In 2016, Vincenzo began adaptive rowing with the Chicago Rowing Foundation and competed in several races, even taking first place home twice. However, his love for rowing was overshadowed by his passion for dance. He yearned to perform again! In November 2016, his dream became a reality when the director of Momenta Dance Company saw him dance in a workshop and invited him to join the company. Since then, he has performed with Momenta, dancing a duet with another male able-bodied dancer, and with the Academy of Movement and Music, which is the school that Momenta calls home. He was also honored to choreograph and perform a solo piece of his own for the 2017 Chicago Disability Pride Parade.
In addition, Vincenzo competed in the 2017 Chicago Triathlon as a parathlete and took home first place in the Wheely Division! He continues to train with Dare2tri, a group that prepares athletes with physical, cognitive and visual disabilities to compete in triathlons.
It is his courage and determination that has brought him to Abilities Expo as a new ambassador. He believes anything is possible as long as you believe and wants to bring others with disabilities the chance to shine.
National Disability Law Ambassador
Stephanie Woodward is a passionate Disability Rights activist and proud disabled person. She is the Director of Advocacy at the Center for Disability Rights, Inc. (CDR) a disability led, not-for-profit Corporation that works for national, state, and local systemic change to advance the rights of people with disabilities. Stephanie is also a member of ADAPT, a national grass-roots community that organizes disability rights activists to engage in nonviolent direct action, including civil disobedience, to assure the civil and human rights of people with disabilities to live in freedom. Stephanie has been arrested multiple times while advocating for Disability Rights.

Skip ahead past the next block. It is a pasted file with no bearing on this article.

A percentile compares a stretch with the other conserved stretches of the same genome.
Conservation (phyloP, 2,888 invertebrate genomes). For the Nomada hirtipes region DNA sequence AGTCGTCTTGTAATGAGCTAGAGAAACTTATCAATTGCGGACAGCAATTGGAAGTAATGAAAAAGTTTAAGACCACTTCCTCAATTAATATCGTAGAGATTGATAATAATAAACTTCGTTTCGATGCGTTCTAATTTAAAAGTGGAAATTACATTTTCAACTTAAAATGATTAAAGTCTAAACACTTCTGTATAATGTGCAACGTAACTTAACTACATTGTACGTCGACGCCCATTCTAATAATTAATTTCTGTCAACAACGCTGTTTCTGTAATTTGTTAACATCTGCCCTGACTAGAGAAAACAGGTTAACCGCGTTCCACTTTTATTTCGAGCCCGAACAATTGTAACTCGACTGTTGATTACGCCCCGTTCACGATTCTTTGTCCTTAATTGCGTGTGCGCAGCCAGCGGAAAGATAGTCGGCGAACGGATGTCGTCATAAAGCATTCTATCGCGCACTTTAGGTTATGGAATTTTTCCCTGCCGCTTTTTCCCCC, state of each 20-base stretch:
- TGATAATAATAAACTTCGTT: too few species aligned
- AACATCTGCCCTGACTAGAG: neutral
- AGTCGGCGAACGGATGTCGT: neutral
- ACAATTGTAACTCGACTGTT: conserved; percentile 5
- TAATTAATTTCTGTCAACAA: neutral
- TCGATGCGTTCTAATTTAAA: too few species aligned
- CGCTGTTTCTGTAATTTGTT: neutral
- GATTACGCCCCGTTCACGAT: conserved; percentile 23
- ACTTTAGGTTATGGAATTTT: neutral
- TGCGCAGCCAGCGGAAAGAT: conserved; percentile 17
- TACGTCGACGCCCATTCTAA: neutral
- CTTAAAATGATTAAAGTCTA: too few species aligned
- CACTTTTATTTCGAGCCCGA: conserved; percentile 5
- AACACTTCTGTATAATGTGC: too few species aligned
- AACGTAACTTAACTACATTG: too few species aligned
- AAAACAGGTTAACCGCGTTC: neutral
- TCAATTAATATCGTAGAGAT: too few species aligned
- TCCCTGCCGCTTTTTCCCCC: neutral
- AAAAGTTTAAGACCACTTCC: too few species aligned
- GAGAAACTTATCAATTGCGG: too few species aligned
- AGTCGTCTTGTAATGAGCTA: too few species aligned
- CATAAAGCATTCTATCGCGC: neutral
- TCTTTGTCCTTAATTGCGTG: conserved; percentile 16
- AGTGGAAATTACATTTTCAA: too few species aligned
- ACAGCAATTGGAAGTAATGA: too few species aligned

Prior to joining CDR Stephanie worked as a litigator in Miami, Florida focusing on Disability Rights. Stephanie attended Syracuse University College of Law where she earned her J.D. with a certificate in Disability Law and Policy and her M.S.Ed. in Disability Studies. Stephanie previously worked for Senator Tom Harkin (IA) and assisted his Disability Counsel on the U.S. Senate Committee on Health, Education, Labor, and Pensions by researching, drafting legislation, and making recommendations for legislative action in regards to disability rights issues. Most recently, Stephanie, along with fellow members of ADAPT, assisted in drafting the Disability Integration Act (DIA) – a piece of legislation that, if passed, would affirm the rights of people with disabilities to receive long-term services in their homes, rather than nursing facilities and other institutions.
While Stephanie’s work spans across all areas of Disability Rights, she is particularly interested in deinstitutionalization, community living, ending violence against people with disabilities, and improving access in the community. She loves talking about legislation that will impact the Disability Community and helping others to become activists for Disability Rights. When Stephanie is not doing Disability Rights work, she can be found playing with her adorable nieces, taking care of her four cats, and eating copious amounts of cheeseburgers and onion rings.Pre-Register